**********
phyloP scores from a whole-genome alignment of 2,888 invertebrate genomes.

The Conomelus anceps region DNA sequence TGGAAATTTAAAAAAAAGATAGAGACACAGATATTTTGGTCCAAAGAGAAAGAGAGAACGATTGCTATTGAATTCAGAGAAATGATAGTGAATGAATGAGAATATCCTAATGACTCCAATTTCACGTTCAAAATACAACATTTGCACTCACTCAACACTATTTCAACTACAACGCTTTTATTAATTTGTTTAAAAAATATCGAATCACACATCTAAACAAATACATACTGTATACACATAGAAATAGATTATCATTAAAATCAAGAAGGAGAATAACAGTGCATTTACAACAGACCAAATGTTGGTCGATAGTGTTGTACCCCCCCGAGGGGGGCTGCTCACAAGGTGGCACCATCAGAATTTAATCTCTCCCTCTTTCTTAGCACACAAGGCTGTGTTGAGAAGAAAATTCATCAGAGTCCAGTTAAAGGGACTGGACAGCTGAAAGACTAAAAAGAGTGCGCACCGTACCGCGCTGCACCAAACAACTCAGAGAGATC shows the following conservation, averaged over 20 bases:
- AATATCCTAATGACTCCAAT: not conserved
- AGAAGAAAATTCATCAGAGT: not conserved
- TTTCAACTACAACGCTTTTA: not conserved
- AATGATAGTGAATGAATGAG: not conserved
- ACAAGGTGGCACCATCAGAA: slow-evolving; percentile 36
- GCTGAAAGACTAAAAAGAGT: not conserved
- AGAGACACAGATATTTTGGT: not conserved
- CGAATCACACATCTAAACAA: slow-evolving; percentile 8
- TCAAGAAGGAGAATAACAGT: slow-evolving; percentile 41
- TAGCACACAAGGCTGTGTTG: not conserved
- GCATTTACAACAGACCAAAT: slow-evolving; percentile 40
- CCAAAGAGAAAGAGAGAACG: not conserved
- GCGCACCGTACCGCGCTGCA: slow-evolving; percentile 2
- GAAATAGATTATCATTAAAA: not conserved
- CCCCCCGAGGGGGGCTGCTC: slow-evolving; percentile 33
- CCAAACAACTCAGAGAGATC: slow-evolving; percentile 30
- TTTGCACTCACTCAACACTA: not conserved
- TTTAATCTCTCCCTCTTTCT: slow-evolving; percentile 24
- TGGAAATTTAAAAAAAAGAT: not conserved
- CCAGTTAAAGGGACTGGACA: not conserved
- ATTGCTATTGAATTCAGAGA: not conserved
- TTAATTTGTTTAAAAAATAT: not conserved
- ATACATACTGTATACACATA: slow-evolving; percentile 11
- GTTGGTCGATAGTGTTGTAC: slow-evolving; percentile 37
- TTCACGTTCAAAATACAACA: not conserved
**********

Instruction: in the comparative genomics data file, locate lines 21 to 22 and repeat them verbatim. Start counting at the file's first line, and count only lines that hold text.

- TGGAAATTTAAAAAAAAGAT: not conserved
- CCAGTTAAAGGGACTGGACA: not conserved